I should have learned by now. I’ve lived in Asia for almost 8 years; I really should know better. But in the hustle and bustle of school life, it’s hard to remember the Golden Rule of Invitations – always find out exactly where you’re going, and if possible, what you’ll be expected to do there.
Repeatedly failing to remember this rule has lead me to among other things, teaching swimming lessons to Japanese 5 year olds (I don’t speak Japanese), leading a cooking class for the elderly at a Japanese community centre (I can’t cook), and going to a fish market at 5am in Seoul to pick out live baby octopus to eat (I do like octopus but not at 5 a.m.).
And so when a co-worker (let’s call her M) invited me somewhere a few weeks ago, and I couldn’t quite hear her, I should have said: “No.” Or at least: “I’m sorry, I can’t hear you, can we chat later?”
Instead, over the soft whomp-whomp of the photocopier, the beeeep of the microwave, the brrring of phones, the squeaks of remedial recorder lessons, the shrieks of needy children and the loud chastisements of angry teachers, I said: “What? Go somewhere with you? Where? What? Ok. Fine! Sounds great.” And then I promptly forgot all about it.
This note from M appeared on my desk Thursday morning.
There was a teachers’ dinner that night to celebrate the engagement of a co-worker. The menu was spicy fish intestines, a speciality of a coastal town to the south of Ulsan. Everyone was excited. I was not; spicy fish intestines look like brains in red sauce.
With lots of bowing, and many apologies, I made my escape.
M met me outside the Hyundai Department store, very excited. She had signed us up for a course on how to curl hair. Why? I had no idea.
We walked into a room that was clearly used for dance lessons; three of the four walls were lined with mirrors. At the front of the room stood 2 young women and … the hairdresser. I’m not sure if the hairdresser was male or female. It wore skin tight plaid capri pants, and an oversized sweatshirt. It had asymmetrical hair that flopped over one eye, and huge glass-less glasses. It also had an FBI-style earpiece. Who was on the other end? Was there someone on the other end, or was it some new style my students would soon be sporting?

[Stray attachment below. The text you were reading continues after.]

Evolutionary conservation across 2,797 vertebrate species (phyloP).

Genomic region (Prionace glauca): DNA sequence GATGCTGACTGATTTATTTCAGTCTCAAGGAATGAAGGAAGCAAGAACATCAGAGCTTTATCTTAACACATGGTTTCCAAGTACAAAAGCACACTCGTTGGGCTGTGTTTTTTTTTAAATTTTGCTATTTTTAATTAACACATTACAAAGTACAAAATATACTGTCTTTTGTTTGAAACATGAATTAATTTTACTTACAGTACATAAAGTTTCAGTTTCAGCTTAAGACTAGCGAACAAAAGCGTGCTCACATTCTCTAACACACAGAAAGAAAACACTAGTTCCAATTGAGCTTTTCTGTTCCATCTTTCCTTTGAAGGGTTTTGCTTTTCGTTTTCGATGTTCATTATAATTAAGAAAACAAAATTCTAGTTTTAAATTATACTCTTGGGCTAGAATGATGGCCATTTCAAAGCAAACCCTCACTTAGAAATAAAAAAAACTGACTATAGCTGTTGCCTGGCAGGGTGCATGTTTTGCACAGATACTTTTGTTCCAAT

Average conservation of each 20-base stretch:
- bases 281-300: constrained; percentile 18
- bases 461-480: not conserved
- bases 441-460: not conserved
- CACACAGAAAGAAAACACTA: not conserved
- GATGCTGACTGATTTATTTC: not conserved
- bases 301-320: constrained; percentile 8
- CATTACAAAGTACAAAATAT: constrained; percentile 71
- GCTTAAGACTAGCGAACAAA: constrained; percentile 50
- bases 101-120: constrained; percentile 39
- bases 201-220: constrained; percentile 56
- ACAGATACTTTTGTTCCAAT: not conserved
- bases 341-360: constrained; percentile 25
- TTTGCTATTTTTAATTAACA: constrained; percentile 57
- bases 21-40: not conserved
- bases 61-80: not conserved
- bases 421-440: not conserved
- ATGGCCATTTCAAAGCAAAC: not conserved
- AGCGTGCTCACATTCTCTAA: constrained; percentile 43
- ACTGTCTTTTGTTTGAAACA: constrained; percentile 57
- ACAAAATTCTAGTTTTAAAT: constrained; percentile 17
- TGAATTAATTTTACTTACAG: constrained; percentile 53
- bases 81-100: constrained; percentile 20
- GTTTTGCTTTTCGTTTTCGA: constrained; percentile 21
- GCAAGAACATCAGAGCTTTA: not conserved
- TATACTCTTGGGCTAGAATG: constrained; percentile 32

I spent the next two hours watching the hairdresser work on two creepy mannequin heads. The grinning heads with huge Disney-style eyes, impossibly pointy noses, and improbably placed eyebrows were screwed onto camera tripods. They were reflected and re-reflected hundreds of times around the room; I felt like I was on the set of a horror movie.
As the entire lecture was in Korean, I pondered the heads. Why would they use Caucasian heads? Surely there were Korean mannequin heads? Was the hair real? Why did Koreans think white people had such huge noses? How did the hairdresser see with hair flopping over his eye like that?
Over the course of the evening, I watched the hair dresser give the heads hairstyles that bounced between 80’s Prom Queen, and Lost a Fight with a Weed Wacker. I made a mental note to find out where this person worked, so I could avoid getting my hair cut there.
The evening was not a total loss though, I learned the Korean word for bun: Ddong mori. In English that would be ‘poop head’. Koreans think buns look like poop on your head. How charming. What is with the Korean obsession with poop?